JurisdictionUnited States
Natural Resources and Environmental Administrative Law and Procedure II
(Sep 2004)


Edward S. Geldermann 1
U.S. Department of Justice
Washington, D.C.
Barbara B. Fugate 2
U.S. Department of the Interior
Washington, D.C.

Edward S. "Jay" Geldermann is a Senior Trial Attorney in the Natural Resources Section, Environment and Natural Resources Division, U.S. Department of Justice. He has been with the Justice Department since 1999 practicing natural resources, energy and environmental law in cases involving the Minerals Management Service, Bureau of Land Management, USDA Forest Service, Department of Defense, and National Park Service. He has defended those agencies in a wide range of cases arising under (or implicating) the hardrock mining laws, Territorial Submerged Lands Act, OCSLA, FLPMA, Materials Act of 1947, Coastal Zone Management Act, Park Service Organic Act, Quiet Title Act, and the National Environmental Policy Act (NEPA).

From 1991 through 1999, Mr. Geldermann was an Appellate Attorney in the Solicitor's Office of the Federal Energy Regulatory Commission, defending FERC's electric, natural gas, oil, and hydropower licensing, ratemaking and rulemaking orders in the U.S. courts of appeals, primarily the D.C. Circuit.

Barbara B. Fugate is an attorney in the Branch of Onshore Minerals of the Division of Mineral Resources in the Office of the Solicitor, U.S. Department of the Interior, Washington, D.C. Ms. Fugate works in the areas of mineral materials, the Mining Law, and cost recovery.

She has a B.A. degree from Wellesley College. She received her J.D. degree from Boalt Hall School of Law, University of California, Berkeley, in 1982.

Ms. Fugate clerked for Judge Patel in the Northern District of California. She worked for a number of years at the Washington, D.C., Civilian Complaint Review Board before joining the Solicitor's Office in 1995.

I. Introduction

"The Property Clause gives Congress the power over the public lands 'to control their occupancy and use, to protect them from trespass and injury, and to prescribe the conditions upon which others may obtain rights in them ...."' Kleppe v. New Mexico, 426 U.S. 529, 540 (1976). "The police power of the state extends over the federal public domain, at least when there is no legislation by Congress on the subject." Omaechevarria v. Idaho, 243 U.S. 343, 346 (1918). There is nothing in the General Mining Law, FLPMA, the Forest Service Organic Act, or the Coastal Zone Management Act, that preempts the states from imposing at least reasonable environmental regulation over hardrock projects or from exercising that regulatory authority through a permit requirement. California Coastal Comm'n v. Granite Rock Co., 482 U.S. 572 (1987).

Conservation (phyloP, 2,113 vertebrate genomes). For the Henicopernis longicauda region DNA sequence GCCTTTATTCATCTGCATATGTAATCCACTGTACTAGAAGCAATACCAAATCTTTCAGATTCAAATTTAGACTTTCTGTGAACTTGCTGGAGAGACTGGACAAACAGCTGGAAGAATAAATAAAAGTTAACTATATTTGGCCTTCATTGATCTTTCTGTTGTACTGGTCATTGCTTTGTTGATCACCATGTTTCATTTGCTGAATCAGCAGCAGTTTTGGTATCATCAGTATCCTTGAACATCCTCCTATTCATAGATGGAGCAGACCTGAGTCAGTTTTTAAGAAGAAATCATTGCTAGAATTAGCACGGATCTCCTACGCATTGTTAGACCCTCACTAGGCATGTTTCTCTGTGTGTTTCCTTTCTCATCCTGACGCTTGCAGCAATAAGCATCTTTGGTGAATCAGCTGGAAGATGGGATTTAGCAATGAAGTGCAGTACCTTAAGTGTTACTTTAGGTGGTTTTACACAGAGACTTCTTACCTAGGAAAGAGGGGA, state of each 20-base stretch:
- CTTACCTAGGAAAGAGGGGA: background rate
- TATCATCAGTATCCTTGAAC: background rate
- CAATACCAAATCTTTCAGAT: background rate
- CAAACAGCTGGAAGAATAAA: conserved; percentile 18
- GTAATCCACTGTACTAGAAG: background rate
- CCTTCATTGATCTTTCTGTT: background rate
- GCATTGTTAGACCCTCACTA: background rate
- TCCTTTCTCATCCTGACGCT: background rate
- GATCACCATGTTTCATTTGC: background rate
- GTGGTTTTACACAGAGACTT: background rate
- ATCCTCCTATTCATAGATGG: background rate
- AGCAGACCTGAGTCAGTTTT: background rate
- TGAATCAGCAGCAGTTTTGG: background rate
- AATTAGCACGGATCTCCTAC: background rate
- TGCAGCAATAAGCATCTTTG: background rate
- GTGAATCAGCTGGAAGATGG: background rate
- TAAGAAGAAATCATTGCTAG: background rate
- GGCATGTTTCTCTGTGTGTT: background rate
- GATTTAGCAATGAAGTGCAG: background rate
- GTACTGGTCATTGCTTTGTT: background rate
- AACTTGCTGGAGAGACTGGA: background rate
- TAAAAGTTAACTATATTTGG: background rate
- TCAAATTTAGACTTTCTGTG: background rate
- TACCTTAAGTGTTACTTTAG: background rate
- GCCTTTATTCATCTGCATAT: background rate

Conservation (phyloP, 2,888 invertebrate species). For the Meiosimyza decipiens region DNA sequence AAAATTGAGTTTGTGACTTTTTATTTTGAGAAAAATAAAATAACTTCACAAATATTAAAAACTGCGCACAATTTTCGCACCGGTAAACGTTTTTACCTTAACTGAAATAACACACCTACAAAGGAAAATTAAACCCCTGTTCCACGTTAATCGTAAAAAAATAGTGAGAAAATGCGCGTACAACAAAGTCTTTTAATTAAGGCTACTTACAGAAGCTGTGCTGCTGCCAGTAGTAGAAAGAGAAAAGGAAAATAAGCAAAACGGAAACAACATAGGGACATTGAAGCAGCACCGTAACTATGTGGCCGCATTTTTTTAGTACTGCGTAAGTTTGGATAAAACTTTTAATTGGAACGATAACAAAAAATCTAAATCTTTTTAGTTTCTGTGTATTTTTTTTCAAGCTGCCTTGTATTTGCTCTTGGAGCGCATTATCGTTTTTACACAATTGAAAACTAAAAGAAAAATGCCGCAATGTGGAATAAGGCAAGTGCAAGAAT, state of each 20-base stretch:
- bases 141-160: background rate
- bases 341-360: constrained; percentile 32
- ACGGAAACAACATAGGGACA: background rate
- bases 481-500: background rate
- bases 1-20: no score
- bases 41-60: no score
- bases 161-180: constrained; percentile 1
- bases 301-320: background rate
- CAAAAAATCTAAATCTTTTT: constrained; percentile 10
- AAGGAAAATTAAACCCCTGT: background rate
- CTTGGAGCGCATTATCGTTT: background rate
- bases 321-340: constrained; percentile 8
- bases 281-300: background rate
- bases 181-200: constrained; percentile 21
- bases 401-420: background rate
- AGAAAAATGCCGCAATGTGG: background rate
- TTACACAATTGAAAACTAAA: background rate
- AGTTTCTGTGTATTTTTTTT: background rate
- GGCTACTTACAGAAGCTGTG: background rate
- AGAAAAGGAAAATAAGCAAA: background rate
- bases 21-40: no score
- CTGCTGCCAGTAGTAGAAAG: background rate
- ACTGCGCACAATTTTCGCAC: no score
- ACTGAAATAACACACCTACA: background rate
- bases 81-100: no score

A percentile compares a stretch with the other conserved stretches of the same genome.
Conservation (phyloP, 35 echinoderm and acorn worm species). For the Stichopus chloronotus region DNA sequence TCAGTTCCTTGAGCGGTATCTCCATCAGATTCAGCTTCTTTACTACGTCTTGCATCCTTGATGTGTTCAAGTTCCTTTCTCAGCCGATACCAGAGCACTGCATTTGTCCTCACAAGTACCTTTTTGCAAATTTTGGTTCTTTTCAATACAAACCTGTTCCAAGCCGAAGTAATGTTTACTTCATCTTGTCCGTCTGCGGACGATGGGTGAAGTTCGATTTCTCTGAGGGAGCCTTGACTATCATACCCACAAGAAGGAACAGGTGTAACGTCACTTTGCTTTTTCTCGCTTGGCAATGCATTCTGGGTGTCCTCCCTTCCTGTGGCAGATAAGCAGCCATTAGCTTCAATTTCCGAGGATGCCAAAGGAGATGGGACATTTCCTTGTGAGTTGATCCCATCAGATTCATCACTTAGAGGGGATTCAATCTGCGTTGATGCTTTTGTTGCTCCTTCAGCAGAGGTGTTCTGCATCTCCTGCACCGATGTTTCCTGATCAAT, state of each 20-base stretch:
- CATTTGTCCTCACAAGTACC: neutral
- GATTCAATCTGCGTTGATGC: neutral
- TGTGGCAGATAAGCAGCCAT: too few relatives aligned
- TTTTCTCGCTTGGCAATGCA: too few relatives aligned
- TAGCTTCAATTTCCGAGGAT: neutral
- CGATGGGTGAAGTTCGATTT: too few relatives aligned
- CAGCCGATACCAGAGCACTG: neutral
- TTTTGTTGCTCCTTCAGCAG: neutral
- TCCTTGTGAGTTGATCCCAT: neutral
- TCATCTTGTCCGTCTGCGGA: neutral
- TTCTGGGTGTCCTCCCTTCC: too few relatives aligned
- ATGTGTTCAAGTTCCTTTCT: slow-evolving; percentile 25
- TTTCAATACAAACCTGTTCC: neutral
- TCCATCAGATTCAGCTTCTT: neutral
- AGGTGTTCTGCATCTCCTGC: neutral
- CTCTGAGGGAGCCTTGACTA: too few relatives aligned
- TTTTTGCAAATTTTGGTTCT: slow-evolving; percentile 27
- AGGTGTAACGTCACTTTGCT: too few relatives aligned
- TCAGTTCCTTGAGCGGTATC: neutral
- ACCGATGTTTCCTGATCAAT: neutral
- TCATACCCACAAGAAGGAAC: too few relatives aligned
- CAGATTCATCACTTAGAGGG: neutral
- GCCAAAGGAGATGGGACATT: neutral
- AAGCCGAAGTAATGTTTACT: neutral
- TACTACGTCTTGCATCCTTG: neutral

Can these principles be reconciled and applied to the federal government's proprietary natural resource development programs, to the same extent as the Supreme Court has applied them to hardrock mining on federal lands where the federal government's role is primarily regulatory in nature? Can state licensing authority over (at least) the environmental aspects of federal oil and gas leasing, timber sales, grazing rights, and mineral material sales coexist with federal control over those programs? Can years of potential state environmental review of a federal lease or sale of natural resource commodities so interfere with the efficacy of those programs and the marketability of those commodities as to trigger federal preemption of state environmental licensing requirements?

These questions all became apparent immediately in the wake of the Supreme Court's Granite Rock decision in 1987. Surprisingly, in terms of litigation, they lay dormant for 15 years until brought to the fore in CEMEX v. County of Los Angeles, California, an action in which a contractor authorized by the U.S. Dept. of the Interior's Bureau of Land Management ("BLM") to mine sand and gravel on a federal mineral estate, and the United States, both sued to preempt the County of Los Angeles (which by then had spent at least 11 years processing the contractor's local permit application, and had begun revisiting issues it had earlier resolved) from exercising any further control over BLM's mineral materials sale to the contractor. The CEMEX action recently culminated in a consent decree (requiring the County to issue a permit within 60 days) to which one party, the City of Santa Clarita, has objected and appealed to the Ninth Circuit. If the Consent Decree is sustained, it is unclear when the courts will have the next opportunity to resolve these important issues.

The Granite Rock case raised far more questions than it resolved. How broad is its applicability? Is Granite Rock limited simply to state authority over hardrock mining? Does it apply to federal proprietary programs such as mineral resource leasing and sales? Does it alter the intergovernmental immunity analysis that usually results in immunity of federal functions from state licensing authority? Is Granite Rock's holding that the states may exercise permitting authority over mining projects a greater threat to the federal mineral resource sales programs than a requirement that would only subject those programs to state environmental standards? Federal agencies are now struggling with these questions as their natural resource sales and leasing programs encounter interference by state permitting authorities.